Comcast claims that Level 3 is sending Comcast 5x as much traffic as Comcast sends to Level 3 and therefore wants to charge Level 3 for access to Comcast customers. Of course, as Comcast only offers radically asymmetrical services to subscribers, one wonders how Level 3 could be 1:1 with Comcast…
At Public Knowledge, Harold Feld ties the dispute to network neutrality:
On its face, this is the sort of toll booth between residential subscribers and the content of their choice that a Net Neutrality rule is supposed to prohibit. In addition, this is exactly the sort of anticompetitive harm that opponents of Comcast’s merger with NBC-Universal have warned would happen — that Comcast would leverage its network to harm distribution of competitive video services, while raising prices on its own customers.
Susan Crawford wrote a lengthier piece about Comcast, Netflix, network neutrality, set-top boxes and NBC that is well worth reading (as is just about anything she writes).
However, for the purposes of this post, we will assume the 5x traffic imbalance is true (and unique and...Read more
One of the key differences between community owned networks and those driven by profit is customer service. Community-driven providers spend more and create more jobs in the community to ensure subscribers' needs are met. The massive private companies instead choose to outsource the jobs to call centers (sometimes in the U.S., sometimes outside) in order to cut costs (and jobs - see the report from the Media and Democracy Coalition).
We've seen a few examples of the big carrier approach in this arena - as when Cablevision billed apartment residents $500 after a fire for the DVR that was consumed in the blaze... stay classy, Cablevision.
Another difference between community networks and the big carriers is that big carriers see little reason to upgrade their anemic networks to ensure communities remain competitive in the digital age. As Free Press has long documented [pdf] big companies like AT&T have been investing less in recent years as the U.S. has continued falling in international broadband rankings.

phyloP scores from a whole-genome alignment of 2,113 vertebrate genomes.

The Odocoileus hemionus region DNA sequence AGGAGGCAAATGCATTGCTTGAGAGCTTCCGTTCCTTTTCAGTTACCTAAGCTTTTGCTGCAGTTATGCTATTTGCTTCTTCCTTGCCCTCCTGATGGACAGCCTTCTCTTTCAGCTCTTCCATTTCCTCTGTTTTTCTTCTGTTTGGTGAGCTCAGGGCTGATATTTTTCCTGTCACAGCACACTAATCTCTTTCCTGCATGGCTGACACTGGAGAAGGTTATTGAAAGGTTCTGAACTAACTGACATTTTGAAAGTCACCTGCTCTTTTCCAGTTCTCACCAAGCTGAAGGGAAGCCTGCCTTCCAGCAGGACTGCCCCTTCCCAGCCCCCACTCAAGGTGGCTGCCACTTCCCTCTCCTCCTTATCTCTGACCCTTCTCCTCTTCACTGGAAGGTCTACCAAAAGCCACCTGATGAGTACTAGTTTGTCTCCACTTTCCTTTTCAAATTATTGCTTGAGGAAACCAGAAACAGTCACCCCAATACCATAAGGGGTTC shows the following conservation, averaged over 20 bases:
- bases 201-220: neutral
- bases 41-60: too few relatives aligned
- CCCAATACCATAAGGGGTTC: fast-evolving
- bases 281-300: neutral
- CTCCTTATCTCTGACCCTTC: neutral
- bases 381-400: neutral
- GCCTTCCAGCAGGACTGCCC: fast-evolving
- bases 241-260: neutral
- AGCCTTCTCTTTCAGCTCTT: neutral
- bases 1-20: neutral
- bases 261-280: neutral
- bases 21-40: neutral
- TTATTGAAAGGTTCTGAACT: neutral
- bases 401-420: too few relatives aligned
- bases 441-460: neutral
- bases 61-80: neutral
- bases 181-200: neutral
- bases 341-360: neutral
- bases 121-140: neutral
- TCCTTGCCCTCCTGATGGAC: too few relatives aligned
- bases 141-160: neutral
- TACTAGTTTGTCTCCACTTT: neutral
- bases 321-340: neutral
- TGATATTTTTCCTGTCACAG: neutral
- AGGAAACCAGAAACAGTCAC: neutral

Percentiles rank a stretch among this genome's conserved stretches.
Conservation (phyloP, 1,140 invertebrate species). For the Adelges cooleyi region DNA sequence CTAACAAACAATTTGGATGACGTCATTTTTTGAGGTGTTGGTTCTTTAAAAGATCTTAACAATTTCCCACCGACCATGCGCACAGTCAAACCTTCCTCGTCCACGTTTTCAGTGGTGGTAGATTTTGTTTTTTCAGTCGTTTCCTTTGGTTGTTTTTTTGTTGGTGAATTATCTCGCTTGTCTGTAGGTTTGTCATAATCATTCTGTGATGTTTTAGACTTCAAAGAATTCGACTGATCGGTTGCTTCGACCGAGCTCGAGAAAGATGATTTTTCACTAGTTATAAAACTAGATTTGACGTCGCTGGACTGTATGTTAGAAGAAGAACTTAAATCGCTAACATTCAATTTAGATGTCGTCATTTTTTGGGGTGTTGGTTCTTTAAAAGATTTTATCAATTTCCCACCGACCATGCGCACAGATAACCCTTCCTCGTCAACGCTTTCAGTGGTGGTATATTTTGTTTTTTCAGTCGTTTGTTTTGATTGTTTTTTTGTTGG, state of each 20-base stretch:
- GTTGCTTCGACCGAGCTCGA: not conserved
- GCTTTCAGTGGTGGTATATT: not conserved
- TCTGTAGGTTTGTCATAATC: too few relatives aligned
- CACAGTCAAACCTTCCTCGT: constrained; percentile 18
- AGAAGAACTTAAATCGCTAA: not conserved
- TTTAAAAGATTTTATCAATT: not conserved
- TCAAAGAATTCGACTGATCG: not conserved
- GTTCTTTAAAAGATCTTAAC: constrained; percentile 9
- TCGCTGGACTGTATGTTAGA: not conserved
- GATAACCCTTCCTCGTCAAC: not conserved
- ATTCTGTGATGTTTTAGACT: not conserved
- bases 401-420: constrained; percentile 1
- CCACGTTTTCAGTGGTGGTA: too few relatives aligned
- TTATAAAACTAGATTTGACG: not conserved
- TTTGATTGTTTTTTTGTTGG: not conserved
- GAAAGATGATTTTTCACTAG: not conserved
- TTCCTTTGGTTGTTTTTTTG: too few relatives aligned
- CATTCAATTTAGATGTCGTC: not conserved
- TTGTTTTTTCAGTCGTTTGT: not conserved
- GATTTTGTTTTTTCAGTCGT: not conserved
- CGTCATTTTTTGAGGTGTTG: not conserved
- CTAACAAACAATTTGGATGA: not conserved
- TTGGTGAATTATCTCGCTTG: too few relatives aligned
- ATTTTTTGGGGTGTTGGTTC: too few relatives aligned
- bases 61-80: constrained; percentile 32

Up here in Minnesota, Qwest has invested in FTTN - what they call fiber-to-the-node. We call it Fiber-to-the-Nowhere. For those who happen to live very close to the node, they get slightly faster DSL speeds that are still vastly asymmetrical. Meanwhile, Qwest has branded this modest improvement for some as "fiber-optic fast" and "heavy duty (HD)" Internet, misleading customers into thinking they are actually going to get faster speeds than Comcast's DOCSIS 3.
Much as I hate to praise the middling DOCSIS 3 upgrade, it certainly offers a better experience than any real results we have seen with Qwest. But as we carefully documented in this report, community networks offer more for less.
Two friends recently moved to Qwest. One, J, was convinced by a Qwest salesperson that Qwest would be much faster so he signed up for a 20Mbps down package. Fortunately, he didn't cancel the cable immediately because he was back on it quickly - he says Qwest dropped out 4 times in...Read more
Yet another town has decided to take responsibility for their broadband future: a small Florida community has secured financing and is moving forward with their publicly owned FTTH network.